This interview‐style panel will present the research and reflections of three scholars working in the field of religion and society. Among other things it will address: key concepts and concerns in the study of religion in society, limitations of current approaches in this field, possibilities for Bahá’í engagement, the relationship between community‐building efforts and the intellectual life of the community, and the panelists’ experiences of applying insights from the Bahá’í Revelation in their areas of research.
Dr. Julia Berger is Affiliate Faculty in the Department of Religion at Montclair State University in Montclair, NJ. Her recent book, Rethinking Religion and Politics in a Plural World (Bloomsbury, 2021) explores the changing role of religion in the international arena, with particular attention to insights emerging from the Baha’i community’s engagement with the United Nations. Prior to her current work, she served as Principal Researcher at the Baha’i International Community’s United Nations Office (2004-2015), focusing on human rights, gender equality and social development and representing the Office in various UN fora. Her 2003 article about religious NGOs at the United Nations was one of the first to examine the field of international religious organizations in international affairs. From 2002-2004, Dr. Berger was Research Associate at Harvard University’s Program on Religion and Public Life, where she explored the role of religious organizations in the provision of social services in the US. She serves on the Leadership Team of the American Academy of Religion Women’s Caucus, is Co-Chair of the Academy’s Baha’i Studies Unit and of the International Scholars Session of the Women’s Caucus. Dr. Berger serves on the Executive Committee of the Association for Baha’i Studies—North America. She holds a PhD from the University of Kent, UK in Theology and Religious Studies and an M. Ed. in International Development and Education from the University of Toronto. She is a citizen of Poland, Canada, and the United States, and lives in Montclair, NJ with her husband and twin daughters.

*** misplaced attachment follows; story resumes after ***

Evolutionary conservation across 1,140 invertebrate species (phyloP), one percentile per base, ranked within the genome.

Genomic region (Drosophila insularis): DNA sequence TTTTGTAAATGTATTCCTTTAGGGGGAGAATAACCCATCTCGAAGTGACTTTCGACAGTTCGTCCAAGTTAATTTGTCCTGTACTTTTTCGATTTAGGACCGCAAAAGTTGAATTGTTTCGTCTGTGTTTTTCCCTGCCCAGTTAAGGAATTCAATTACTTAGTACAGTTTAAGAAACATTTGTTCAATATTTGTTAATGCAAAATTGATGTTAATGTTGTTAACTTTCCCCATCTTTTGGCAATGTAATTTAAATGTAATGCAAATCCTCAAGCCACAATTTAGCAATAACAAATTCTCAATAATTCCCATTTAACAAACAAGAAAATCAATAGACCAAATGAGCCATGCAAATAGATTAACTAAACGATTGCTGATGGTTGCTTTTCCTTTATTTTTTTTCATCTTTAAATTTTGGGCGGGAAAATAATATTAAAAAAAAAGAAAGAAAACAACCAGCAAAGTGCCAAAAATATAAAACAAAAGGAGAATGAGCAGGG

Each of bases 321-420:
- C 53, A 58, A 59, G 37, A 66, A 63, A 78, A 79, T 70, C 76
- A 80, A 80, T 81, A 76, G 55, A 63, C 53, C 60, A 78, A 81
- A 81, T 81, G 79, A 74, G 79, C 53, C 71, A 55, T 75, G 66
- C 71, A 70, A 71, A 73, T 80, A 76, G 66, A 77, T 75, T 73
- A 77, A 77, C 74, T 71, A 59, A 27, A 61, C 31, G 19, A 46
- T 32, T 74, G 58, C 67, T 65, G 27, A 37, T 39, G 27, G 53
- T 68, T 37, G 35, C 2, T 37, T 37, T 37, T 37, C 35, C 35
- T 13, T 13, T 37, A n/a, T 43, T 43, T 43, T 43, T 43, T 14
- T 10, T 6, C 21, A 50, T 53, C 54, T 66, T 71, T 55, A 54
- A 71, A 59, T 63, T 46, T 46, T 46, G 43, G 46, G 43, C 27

Emily is currently a postgraduate fellow working on publications related to her dissertation, entitled: “Omani Ibadism: transitions in modernity, encounters with Salafism.” Fascinated by the study of modern Islam through less-conventional approaches, she has explored perennial questions about Islam’s place in the modern world and Islamic orthodoxy by researching sectarian and ethnic minority groups. In addition to Omani Ibadism, she has researched Salafism in the African American community and its relationships to Saudi Salafi networks.
Benjamin Schewel is a Fellow at the Centre for Religion, Conflict and the Public Domain at the University of Groningen and an Affiliate Scholar at the Institute for Advanced Studies in Culture at the University of Virginia. He also serves as a Research and Policy Officer at the Bahá’í International Community, Brussels office. He is the author of Seven Ways of Looking at Religion: The Major Narratives.
Matthew Weinberg served as Research Director of the Bahá’í International Community, in Haifa, Israel, and led the initial work of the Institute for Studies in Global Prosperity in contributing to international development discourse. He has worked as a consultant for the Gates Foundation evaluating development programming, and was also a senior analyst with the United States Congress Office of Technology Assessment, in Washington, DC, where he directed studies in the areas of environmental and technology policy.